The government is finding it difficult to attract experienced data scientists to work in Whitehall, according to Paul Maltby, director of data at the Government Digital Service.
Maltby told the Science and Technology Committee, which is looking into big data use in government, that Whitehall has not had any difficulty recruiting data scientists at an early stage in their careers but that "affording people later in their career is somewhat difficult".
Retaining data scientists could also be a problem as the more experience they gain in government, the more likely they are likely to be poached by private sector firms that can offer more money.
However, Maltby explained that existing analysts have been on a development scheme during which they "learned to use some of the [data scientists'] tools and techniques". Whether this means they can adequately replace data scientists in the long-term is questionable.
The specialist role of the data scientist has been the subject of much debate over the past few years. Some in the IT industry see it as a marketing term for the role of data analyst, while others believe it describes a rare breed of IT professionals who are experts in mathematics, statistics and data analysis, and have experience in writing algorithms.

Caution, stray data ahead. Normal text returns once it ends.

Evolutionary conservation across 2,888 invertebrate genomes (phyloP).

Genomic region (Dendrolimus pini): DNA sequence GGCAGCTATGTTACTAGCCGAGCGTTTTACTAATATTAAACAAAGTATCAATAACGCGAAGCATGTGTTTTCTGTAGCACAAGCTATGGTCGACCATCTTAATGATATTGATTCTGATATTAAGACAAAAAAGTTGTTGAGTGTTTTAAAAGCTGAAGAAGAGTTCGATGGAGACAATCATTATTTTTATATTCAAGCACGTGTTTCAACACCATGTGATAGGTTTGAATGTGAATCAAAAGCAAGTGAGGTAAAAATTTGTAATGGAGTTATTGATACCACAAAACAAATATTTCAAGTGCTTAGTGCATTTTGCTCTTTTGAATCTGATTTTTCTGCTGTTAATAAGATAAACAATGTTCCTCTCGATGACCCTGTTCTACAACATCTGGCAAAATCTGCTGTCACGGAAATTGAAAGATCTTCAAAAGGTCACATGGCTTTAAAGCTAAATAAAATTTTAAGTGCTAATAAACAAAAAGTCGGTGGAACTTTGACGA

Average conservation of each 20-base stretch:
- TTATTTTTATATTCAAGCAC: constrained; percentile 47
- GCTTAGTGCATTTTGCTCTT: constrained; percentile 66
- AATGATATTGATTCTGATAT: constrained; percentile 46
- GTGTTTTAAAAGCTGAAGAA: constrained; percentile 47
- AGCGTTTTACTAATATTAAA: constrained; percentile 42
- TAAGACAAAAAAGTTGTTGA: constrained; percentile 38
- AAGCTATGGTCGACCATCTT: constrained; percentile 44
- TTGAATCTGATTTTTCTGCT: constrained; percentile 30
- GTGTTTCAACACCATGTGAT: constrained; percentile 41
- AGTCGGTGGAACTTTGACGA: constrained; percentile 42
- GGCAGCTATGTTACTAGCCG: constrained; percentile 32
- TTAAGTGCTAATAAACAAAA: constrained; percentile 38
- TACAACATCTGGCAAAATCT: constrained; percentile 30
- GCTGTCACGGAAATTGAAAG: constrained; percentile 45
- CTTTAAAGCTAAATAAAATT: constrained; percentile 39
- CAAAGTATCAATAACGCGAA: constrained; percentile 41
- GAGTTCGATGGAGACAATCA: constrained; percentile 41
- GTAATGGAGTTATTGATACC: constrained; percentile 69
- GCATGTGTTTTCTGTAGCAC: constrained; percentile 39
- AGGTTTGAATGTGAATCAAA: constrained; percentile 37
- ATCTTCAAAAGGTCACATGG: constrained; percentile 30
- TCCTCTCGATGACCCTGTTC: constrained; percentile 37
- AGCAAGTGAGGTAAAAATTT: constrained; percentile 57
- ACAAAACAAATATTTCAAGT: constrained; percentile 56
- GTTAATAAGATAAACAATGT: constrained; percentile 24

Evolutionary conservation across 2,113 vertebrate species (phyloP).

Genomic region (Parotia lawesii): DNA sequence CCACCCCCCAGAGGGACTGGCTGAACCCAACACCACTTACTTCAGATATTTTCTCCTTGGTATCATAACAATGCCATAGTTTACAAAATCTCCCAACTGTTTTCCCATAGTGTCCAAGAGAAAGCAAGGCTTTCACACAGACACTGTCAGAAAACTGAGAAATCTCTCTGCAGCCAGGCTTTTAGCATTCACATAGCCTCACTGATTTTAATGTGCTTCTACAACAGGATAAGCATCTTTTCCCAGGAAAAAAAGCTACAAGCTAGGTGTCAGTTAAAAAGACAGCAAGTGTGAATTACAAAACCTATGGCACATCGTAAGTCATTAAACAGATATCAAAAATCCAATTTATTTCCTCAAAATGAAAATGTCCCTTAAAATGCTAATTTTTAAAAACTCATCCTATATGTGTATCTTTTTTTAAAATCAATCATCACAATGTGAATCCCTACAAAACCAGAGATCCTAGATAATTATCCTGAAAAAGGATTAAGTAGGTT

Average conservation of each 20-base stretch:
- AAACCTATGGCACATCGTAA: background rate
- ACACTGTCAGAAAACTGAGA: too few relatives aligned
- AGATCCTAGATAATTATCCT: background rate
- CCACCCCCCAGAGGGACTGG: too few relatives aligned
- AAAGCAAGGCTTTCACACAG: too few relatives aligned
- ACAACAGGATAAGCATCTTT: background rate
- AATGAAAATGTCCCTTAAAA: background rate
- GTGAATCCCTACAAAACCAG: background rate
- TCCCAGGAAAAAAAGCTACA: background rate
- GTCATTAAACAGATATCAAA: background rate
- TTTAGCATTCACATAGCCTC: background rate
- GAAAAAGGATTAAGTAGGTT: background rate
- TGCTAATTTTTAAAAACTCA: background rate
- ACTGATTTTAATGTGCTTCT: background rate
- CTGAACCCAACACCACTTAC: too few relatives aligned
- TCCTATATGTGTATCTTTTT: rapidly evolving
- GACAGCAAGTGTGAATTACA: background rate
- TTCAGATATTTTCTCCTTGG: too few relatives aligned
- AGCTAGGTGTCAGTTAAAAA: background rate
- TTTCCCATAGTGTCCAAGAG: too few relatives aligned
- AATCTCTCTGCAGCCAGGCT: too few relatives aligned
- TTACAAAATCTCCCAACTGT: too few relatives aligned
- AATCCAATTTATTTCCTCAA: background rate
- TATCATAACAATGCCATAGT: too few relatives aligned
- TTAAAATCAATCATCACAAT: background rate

The ultimate aim for the government, according to Maltby, is to spread data science capability, knowledge and skills very broadly across Whitehall.
"A world where government departments and public agencies had already fixed their data infrastructure in a way that made it interoperable and fluid so that they had fabulous data sites and capabilities integrated within the decision-making processes and services for citizens as a matter of course would be a fabulous thing, and it is something we are aiming towards," he told the committee.
But the committee said in its Big Data Dilemma report that, while the government has a range of initiatives to develop computing and digital skills in the UK, the wider set of big data skills is not being strategically addressed.
This could leave UK businesses unable to grow the big data sector at the necessary pace.
It recommended that the government should commit to a "continuing substantial role" in developing data analytics skills with others already working in this field. There should be more big data training for staff in government departments, and the application of big data at local government level should be promoted more extensively.
"The government must also address the wider context of its policies on apprenticeships and immigration control. As it develops its approach in these areas, it should explicitly address widespread concerns that these could jeopardise the necessary big data skills base that the UK will increasingly need," the committee said.
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